Muscle Mustangs & Fast Fords
2010 Roush 427R Mustang - R You Experienced
Roush Performance Vehicles Debuts Its 2010 427R Mustang GT
It was in the office parking lot, vibrantly red and gleaming. Even through our tinted-glass reception area, it sat roasting like an atomic fireball in the guest parking spot. It, of course, is the 2010 Roush 427R Mustang that we recently drove, and in the next few pages, we'll show you just what the minds at Roush Performance Products have done with the latest incarnation of Ford's ponycar.
Since it's inception, the 427R model has been striking in appearance, and the '10, with its Torch Red Paint and bright white graphics, continues to stand out in a sea of mundane transportation devices. The graphics package received only minor updates, like changes to the font and subtle fading of the color on the rear trunk badge.
Body-wise, Roush reworked the front and rear fascias, the side rocker panels, and added the company's own rear spoiler and quarter-window louvers. While Roush styling has always been understated and elegant, the '10 427R is aggressive in appearance without being outwardly bold.
The front fascia incorporates Roush's lower foglamps along with a front splitter. That splitter design cue is carried around the sides of the car and along the rocker panels until it meets the rear fascia. There it blends into a blacked-out, diffuser-style rear bumper cover. The Roush three-piece rear spoiler offers the perfect accent at the back of the Mustang, and Roush's C-pillar window louvers are optional.
Our test vehicle was equipped with the optional 20x9.5-inch, chrome-plated, five-spoke, cast-aluminum wheels and Dunlop 275/35/20 rubber. Our source at Roush tells us the casting has been refined so that the 20-inch wheel is extremely close in weight to the 18-inch standard hoop. The company is also working closely with Cooper Tire to finalize a Roush-spec, 20-inch Cooper RS3 tire, which will replace the Dunlops later this year. Both wheels fit the optional big brake upgrade, which includes four-piston, aluminum front calipers with 14-inch rotors.
With the '10 Mustang GT, Ford engineers really overhauled the suspension, and the Roush staff made their own changes as well. The entire suspension system has been retuned for the 427R, and includes all-new shocks, struts, springs, and antiroll bars.
Lift the bulging factory Mustang hood and you'll find the Eaton M90-based Roushcharger, which is now manufactured in-house by Roush. The combination and tuning has largely been left unchanged, with the 4.6L engine turning out 435 hp at 6,450 rpm and 400 lb-ft of torque at 3,750 rpm. Roush engineers rerouted the air-induction system to the driver's side for a cleaner look than previous versions. It also allows the use of the factory ram-air setup in the front grille, though it doesn't offer any increased performance.
Though the power ratings have not changed, Roush has taken some lengths to make sure that the engine is more efficient, and offers those numbers more often. The front heat exchanger is now a larger, single-core unit, mounted higher in the front fascia to protect it from road debris. The Roushcharger offers 5 lb/in of air pressure in the intake manifold, and we know of an aftermarket tuner that is already engineering higher-boost pulleys for the car. Keep in mind that if you change things up, the Roush 3-year/36,000-mile warranty is likely to fly out the window.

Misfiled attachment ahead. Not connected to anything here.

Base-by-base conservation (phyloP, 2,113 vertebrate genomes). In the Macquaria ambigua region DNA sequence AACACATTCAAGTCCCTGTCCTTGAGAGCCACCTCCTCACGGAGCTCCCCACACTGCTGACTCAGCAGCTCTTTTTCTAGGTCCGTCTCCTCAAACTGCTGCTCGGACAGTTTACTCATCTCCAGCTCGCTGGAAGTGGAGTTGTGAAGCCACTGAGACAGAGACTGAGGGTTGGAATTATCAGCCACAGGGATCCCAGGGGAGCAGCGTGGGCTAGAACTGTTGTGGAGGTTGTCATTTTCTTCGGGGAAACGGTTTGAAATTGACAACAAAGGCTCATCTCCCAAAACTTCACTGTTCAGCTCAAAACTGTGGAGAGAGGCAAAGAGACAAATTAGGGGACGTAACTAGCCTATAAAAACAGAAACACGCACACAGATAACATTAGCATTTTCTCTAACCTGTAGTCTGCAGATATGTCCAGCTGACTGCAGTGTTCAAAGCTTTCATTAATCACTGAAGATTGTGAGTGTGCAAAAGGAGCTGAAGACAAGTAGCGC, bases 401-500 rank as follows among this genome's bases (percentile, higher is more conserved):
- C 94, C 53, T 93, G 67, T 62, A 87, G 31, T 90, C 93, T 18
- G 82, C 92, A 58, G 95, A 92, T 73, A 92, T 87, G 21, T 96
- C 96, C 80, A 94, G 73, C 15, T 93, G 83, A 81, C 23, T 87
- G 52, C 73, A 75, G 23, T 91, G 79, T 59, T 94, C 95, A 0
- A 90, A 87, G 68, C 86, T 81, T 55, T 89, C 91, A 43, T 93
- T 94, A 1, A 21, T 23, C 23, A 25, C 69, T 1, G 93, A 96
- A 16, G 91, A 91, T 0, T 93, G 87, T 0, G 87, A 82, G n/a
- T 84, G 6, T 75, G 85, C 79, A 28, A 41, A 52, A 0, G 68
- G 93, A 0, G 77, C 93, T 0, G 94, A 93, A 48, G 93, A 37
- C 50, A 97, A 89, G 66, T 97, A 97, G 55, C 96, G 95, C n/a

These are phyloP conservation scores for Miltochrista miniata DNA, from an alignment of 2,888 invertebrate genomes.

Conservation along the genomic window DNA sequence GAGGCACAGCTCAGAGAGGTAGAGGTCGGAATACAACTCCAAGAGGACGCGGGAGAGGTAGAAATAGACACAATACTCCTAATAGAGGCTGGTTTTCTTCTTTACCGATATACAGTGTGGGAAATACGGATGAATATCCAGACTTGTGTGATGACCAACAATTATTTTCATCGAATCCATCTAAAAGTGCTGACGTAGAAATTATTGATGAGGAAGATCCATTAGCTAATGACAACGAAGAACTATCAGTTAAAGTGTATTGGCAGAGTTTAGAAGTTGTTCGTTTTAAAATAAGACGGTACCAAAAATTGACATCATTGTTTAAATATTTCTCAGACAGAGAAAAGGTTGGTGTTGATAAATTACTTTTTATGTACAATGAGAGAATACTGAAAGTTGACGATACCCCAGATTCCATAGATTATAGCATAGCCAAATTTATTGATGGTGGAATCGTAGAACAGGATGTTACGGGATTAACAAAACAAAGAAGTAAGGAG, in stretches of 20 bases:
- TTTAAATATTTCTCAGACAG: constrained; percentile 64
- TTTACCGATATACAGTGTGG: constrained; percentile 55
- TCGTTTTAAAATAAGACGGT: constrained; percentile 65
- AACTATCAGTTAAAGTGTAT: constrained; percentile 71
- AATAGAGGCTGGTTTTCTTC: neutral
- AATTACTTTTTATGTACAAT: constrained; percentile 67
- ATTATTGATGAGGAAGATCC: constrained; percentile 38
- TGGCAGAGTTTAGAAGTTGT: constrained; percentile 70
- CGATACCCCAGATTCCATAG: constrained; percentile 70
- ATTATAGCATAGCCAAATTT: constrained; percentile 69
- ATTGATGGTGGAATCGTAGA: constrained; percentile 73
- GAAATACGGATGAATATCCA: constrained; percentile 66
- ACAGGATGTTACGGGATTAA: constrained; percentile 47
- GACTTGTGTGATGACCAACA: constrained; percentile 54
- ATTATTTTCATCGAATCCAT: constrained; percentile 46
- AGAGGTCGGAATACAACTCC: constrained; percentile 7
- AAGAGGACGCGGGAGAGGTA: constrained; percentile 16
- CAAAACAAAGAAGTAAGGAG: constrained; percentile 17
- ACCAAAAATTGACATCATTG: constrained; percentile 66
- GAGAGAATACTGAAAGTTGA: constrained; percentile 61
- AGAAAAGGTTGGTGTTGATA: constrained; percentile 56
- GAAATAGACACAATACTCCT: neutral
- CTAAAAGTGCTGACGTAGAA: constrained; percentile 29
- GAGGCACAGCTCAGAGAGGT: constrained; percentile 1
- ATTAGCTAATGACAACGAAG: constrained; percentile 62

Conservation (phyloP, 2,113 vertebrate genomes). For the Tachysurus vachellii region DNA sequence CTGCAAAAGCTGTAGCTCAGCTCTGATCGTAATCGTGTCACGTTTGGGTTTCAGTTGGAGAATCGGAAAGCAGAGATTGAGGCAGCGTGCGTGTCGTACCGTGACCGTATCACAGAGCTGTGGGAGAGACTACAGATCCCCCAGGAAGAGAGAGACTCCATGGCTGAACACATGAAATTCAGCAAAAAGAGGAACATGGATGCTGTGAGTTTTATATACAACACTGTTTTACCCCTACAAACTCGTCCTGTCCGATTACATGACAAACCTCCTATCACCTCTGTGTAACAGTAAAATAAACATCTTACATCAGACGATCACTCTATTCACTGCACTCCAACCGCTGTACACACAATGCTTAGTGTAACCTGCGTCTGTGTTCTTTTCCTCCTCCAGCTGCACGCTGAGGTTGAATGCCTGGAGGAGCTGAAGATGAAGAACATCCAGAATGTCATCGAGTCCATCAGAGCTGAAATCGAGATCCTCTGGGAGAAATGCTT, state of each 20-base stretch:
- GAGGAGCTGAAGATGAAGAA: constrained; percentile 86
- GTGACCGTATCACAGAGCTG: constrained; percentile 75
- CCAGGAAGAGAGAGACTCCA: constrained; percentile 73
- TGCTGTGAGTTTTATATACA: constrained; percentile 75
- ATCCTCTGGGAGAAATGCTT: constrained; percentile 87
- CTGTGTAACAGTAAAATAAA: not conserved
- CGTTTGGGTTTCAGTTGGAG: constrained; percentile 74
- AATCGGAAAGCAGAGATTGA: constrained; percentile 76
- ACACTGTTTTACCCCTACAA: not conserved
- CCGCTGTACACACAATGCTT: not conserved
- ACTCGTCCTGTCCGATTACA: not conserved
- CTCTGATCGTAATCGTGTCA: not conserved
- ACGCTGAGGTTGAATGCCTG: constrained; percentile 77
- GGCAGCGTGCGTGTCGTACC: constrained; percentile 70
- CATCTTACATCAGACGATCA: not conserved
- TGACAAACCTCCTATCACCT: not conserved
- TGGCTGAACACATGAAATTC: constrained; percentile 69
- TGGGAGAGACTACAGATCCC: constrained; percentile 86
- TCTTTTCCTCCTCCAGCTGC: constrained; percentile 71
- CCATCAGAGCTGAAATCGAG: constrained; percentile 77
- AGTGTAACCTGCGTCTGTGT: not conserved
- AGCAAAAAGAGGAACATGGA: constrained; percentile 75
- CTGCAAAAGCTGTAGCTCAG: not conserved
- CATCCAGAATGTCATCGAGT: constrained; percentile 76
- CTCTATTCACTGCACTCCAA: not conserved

Though we didn't have much time behind the wheel of the 427R, we can tell you that the general ride seems very close to the base Mustang GT. It's in the turns that you'll probably notice the biggest difference, but we didn't have a chance to time the R on a closed course. We were, however, able to hit the local test-and-tune night at Gainesville Raceway in Gainesville, Florida, for a little drag-racing time.
The NHRA-sanctioned quarter-mile offers Wednesday and Saturday test-and-tune events, and the track's executive general manager, Don Robertson, gave us first crack at the track when it opened. After we heated up the Dunlops for a few gratuitous burnout photos, we used the heat-soaked 427R to mostly hone our launch technique on the first two runs. We then let it cool down for about an hour, which isn't much given that the ambient air temperature was a tropical 85 degrees. Still, we pulled to the line, raised the revs to 3,500, and slipped the clutch while applying the throttle. With a few chirps emitting from the rear tires, we were off and logged a 2.05-second 60-foot time, which was followed by a 13.26 at 107.81. We then hot-lapped the car and ran a 13.45 at 106.43 (2.06 60-foot). Feeling that the 2.0-second 60-foot range was optimal for the tire and track conditions, we were pretty confidant that our 13.26 would hold up for the rest of the evening-and it did.
With a shorter, stickier tire and/or more rear gear-perhaps 4.10s-the times should drop quite a bit. Trap speed was very close to the 107/108 mph we clocked with the previous-generation 427R at Englishtown, where we ran a 12.32. That was with a shorter tire, a much better 60-foot time, and a much cooler air temperature.
Base price for the '10 427R comes in around $47,000; ours, which was loaded to the gills, checked in at $55,538. The '10 427R escapes the gas-guzzler tax, which should help with the bottom line, but Roush's latest offering features stiff competition from Shelby, not to mention the new Chevy Camaro and Dodge Challenger.
Roush plans to offer its Stage 1 and Stage 2 models for 2010, as well as the 427R. Those looking for the Stage 3 will have to wait awhile. Roush is still considering the model's content package and an arrival is yet to be determined.
Aside from budget considerations, we don't know why anyone would want any other Roush. The 427R is the complete package, with a bold aggressive look that is unmistakable.